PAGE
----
State Discretion
  • PA General Assembly decisions (cont.):
  • Minimum essential benefits: which HHS option?
  • How to pay for it after start-up?
  • Safeguarding financial privacy since Navigators may help decide what subsidy levels are available
  • Exchange plans equality (coverage and price) with private sector plans?
  • NOTE:HHS provided Exchange guidance (Federal Register March 27, 2012 )
2014 changes the way employer plan premiums are calculated
2014 Changes the Way Employer Plan Premiums Are Calculated
  • Market reforms for fully insured small groups up to 100 employees (and any larger fully insured groups if a state allows groups of 100+ in their exchange):
    • Strict modified community rating standards with premium variations only allowed for age (3:1), tobacco use (1.5:1), family composition and geographic regions
    • Experience rating would be prohibited
    • Wellness discounts will be allowed for group plans under specific circumstances
    • Could have a SIGNIFICANT price impact
2014 changes employer plan benefit structures
2014 Changes Employer Plan Benefit Structures
  • Essential health benefits (EHB) for qualified coverage
      • Standard to apply to all fully insured small groups (1-100; possibly just 1-50 until 2016 based on state decision) and individual products to be sold both inside and outside the Exchanges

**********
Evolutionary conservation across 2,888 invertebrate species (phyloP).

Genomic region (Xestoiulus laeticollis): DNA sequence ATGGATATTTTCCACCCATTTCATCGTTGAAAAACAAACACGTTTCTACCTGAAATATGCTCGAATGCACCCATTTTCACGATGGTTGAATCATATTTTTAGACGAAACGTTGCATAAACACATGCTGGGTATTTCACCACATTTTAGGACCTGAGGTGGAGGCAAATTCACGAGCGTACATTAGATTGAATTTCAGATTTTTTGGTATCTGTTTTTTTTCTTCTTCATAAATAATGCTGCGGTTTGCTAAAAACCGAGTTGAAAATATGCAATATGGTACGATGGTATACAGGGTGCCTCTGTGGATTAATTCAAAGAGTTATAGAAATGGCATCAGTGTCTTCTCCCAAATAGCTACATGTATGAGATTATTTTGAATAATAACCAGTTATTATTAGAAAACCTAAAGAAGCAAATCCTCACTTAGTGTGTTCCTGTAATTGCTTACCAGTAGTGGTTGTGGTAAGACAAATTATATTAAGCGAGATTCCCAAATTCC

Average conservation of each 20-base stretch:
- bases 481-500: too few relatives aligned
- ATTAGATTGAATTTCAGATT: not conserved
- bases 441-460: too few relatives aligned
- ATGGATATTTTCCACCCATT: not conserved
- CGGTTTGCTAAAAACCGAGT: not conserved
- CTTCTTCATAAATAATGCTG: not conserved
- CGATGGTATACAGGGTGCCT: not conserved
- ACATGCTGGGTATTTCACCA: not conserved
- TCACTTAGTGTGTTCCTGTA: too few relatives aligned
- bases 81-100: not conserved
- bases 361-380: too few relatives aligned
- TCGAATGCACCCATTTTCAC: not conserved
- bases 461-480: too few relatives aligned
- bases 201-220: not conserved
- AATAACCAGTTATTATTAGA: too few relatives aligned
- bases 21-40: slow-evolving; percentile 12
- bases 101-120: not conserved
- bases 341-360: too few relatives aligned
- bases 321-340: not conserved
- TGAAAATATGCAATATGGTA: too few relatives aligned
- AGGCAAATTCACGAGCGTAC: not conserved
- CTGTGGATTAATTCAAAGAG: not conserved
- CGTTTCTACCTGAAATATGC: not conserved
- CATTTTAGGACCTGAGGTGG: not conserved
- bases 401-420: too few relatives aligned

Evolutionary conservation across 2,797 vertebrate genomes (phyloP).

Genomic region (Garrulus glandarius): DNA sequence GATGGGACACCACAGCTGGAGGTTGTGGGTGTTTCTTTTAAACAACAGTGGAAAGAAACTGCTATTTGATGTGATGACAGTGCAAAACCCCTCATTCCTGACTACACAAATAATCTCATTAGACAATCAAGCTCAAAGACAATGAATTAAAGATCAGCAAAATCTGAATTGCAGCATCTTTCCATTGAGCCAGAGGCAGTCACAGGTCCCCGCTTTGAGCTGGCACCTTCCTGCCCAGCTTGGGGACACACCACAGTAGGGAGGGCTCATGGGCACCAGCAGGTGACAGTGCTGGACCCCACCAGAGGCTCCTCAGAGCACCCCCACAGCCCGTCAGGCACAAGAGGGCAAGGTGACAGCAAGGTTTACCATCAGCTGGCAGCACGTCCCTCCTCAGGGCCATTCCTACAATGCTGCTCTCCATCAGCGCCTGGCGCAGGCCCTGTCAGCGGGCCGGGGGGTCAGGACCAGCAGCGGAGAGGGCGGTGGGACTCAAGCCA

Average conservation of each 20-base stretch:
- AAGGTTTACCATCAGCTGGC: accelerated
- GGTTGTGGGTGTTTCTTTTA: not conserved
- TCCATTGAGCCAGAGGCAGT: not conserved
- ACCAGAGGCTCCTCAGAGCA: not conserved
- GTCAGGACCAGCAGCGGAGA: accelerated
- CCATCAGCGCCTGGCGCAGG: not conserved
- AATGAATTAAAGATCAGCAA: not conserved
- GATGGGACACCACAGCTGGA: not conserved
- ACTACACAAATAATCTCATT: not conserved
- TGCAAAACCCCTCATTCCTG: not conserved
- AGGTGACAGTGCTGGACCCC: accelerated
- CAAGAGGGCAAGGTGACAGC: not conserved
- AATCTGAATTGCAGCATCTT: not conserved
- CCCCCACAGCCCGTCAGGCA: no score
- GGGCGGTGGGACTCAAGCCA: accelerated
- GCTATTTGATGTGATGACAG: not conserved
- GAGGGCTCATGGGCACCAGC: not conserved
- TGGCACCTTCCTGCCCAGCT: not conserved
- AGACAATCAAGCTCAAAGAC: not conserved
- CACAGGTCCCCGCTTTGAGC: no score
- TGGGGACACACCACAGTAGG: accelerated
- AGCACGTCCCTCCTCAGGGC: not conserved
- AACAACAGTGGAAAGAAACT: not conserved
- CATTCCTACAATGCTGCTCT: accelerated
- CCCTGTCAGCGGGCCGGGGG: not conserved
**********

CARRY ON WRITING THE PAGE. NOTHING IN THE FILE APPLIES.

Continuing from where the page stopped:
• Obama Administration released a bulletin in December 2011 which will help shape what services must be covered for non-grandfathered individual and small group plans
    • States will need to determine by August 2012 which of four benchmark plans will be their baseline for determining EHB standards of coverage PA LEGISLATURE NOT IN SESSION
    • If a state allows fully insured large groups in its Exchange after 2017, then EHB will apply to all fully insured large groups too
2014 changes employer plan benefit structures1
2014 Changes Employer Plan Benefit Structures
  • Actuarial value requirements for all individual and small group plans begins.
    • Minimum actuarial value of a plan will be 60% and there will be four medal-levels of plans—Bronze, Silver, Gold and Platinum